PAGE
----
Home Cooking: The Nutritional Benefits of Culinary Inefficiency

When 20th-century feminist utopian Charlotte Perkins Gilman looked at home cooking, she saw only a primitive tangle of inefficiencies.  It is far more efficient, she opined, to have professionals prepare meals using modern culinary equipment suitable for quantity production. What Gilman failed to see, however, were the considerable benefits that come with home-cooked family meals. A number of studies have concluded that children, especially adolescents, are much better off psychologically and socially when they regularly eat meals at home with their families.  And now a study recently completed at Tulane University finds that even in relatively impoverished areas, children who regularly consume home-prepared meals are nutritionally well ahead of peers who do not.  

The authors of the new study justify their inquiry into the prevalent dietary patterns in impoverished urban areas in terms of the health consequences of such patterns. Underscoring the role of diets as “important determinants of health,” the researchers focus on “fruit and vegetable (F/V) consumption” as a key antecedent to good health and a proven safeguard against “diseases such as CVD [Cardiovascular Disease], type 2 diabetes, hypertension, osteoporosis, and cancer due to their concentration of nutrients including vitamins, folate, potassium, minerals, and dietary fiber.” In contrast, when they lack fruits and vegetables, diets often entail “frequent consumption of food high in calories, fat, salt and sugar.” These fruit-and-vegetable-deficient diets are thus “associated with overweight and obesity, risk factors for developing CVD, diabetes, and hypertension.” Because of the causal links between diet and health, the authors of the new study believe that “understanding the determinants of food consumption” is “crucial to the prevention of chronic diseases.”

To identify the determinants of healthy food consumption, the Tulane scholars examine data collected in 2013 from 901 adult residents of two low-income, predominantly African-American urban neighborhoods in New Orleans. All of those surveyed identified themselves as the primary shopper for their household.

Predictably, the data reveal that those who regularly visit a farmers’ market consume more fresh produce than those who do not. But such consumption depends not just on where residents go when they leave home. It also depends on what they do when they stay home: more particularly, it depends on whether they cook their own meals at home. The researchers calculate that, compared to peers who ate out or brought home food prepared elsewhere, those who prepared food at home consumed 38% more daily servings of fresh produce.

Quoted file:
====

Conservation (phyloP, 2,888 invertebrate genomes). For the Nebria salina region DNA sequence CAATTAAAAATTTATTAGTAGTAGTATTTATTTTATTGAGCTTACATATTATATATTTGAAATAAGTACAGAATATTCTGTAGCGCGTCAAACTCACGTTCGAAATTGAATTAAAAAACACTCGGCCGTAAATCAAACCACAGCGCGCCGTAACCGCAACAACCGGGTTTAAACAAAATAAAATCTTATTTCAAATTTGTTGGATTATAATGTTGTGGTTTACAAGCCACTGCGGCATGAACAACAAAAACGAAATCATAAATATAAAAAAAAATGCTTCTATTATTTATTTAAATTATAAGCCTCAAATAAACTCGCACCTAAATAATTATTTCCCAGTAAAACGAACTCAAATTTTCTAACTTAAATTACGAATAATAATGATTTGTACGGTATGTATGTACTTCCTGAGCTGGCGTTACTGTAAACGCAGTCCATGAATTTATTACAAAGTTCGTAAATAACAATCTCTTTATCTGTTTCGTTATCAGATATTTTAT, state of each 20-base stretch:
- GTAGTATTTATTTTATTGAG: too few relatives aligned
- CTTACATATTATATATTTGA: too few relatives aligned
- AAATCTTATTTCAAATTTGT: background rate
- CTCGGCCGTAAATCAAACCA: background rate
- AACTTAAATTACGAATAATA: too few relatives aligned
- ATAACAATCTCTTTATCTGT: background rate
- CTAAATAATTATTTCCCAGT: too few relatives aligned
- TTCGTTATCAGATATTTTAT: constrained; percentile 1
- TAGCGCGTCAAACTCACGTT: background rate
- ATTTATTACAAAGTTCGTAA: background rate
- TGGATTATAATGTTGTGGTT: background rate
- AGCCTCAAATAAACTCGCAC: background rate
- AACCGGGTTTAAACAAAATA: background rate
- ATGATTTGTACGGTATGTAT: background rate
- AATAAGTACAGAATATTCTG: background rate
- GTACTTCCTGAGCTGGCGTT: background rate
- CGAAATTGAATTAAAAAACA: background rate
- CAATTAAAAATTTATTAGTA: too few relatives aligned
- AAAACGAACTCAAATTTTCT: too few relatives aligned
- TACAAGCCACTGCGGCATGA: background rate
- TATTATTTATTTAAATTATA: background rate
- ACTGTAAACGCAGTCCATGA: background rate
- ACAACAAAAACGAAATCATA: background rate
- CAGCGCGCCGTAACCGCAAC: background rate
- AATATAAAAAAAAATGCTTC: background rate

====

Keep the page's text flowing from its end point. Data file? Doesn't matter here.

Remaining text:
Given the typical context for home cooking, it is hardly surprising that the data also reveal that “being married or co-habitating . . . [was] inversely associated with consumption of chips, candy and pastries” (Odds Ratio of 0.66). By lumping married and cohabiting couples together, the researchers no doubt obscure at least some of the dietary advantages of wedlock. But those advantages remain visible.  

To interpret their finding that “cooking dinner at home is associated with healthy dietary patterns,” the researchers turn to a number of previous studies on related topics. They cite, for instance, a 2015 study concluding that those “who cooked dinner six to seven times per week consumed less fat and sugar per day compared with those who cooked dinner zero to once per week.” In the same vein, the researchers recognize the harmony between their findings and those of a 2008 study establishing that “children with parents who cook at home have diets higher in consumption of F[ruits]/V[egetables] than other children.”

That many people now forgo the benefits of home cooking does not surprise the Tulane researchers. “In our busy modern society,” they remark, “people spend more time at work or work multiple jobs, making it more difficult to prepare meals at home from scratch than buying pre-prepared food, fast food or box mixes.” The researchers blame the food industry for making it easy to rely on “a range of convenient alternatives to cooking from scratch at home.” Unfortunately, such convenient alternatives—foods such as frozen pizza and factory prepared and canned foods—are often “high in sodium, fat and non-essential nutrients.”

Impelled by the evidence that “cooking at home may be a relatively straightforward way to increase F/V consumption,” the authors of the study urge their colleagues “to investigate barriers to cooking at home . . . [and] to advocate the benefits of cooking at home.”  

No doubt subject—like other academics—to the pressures of political correctness, the authors of the new study skate skittishly around the explosive issue sure to surface as soon as anyone begins seriously advocating the benefits of home cooking. But Charlotte Perkins Gilman and her feminist epigones would surely realize that home cooking does not fit well in the social world they have created by pushing millions of mothers out of the home and into factories and offices. This new study makes it clear that healthy eating depends on reversing their home-emptying labors.

(Jeanette Gustat et al., “Personal Characteristics, Cooking at Home and Shopping Frequency Influence Consumption,” Preventive Medicine Reports 6 [2017]: 104-10.)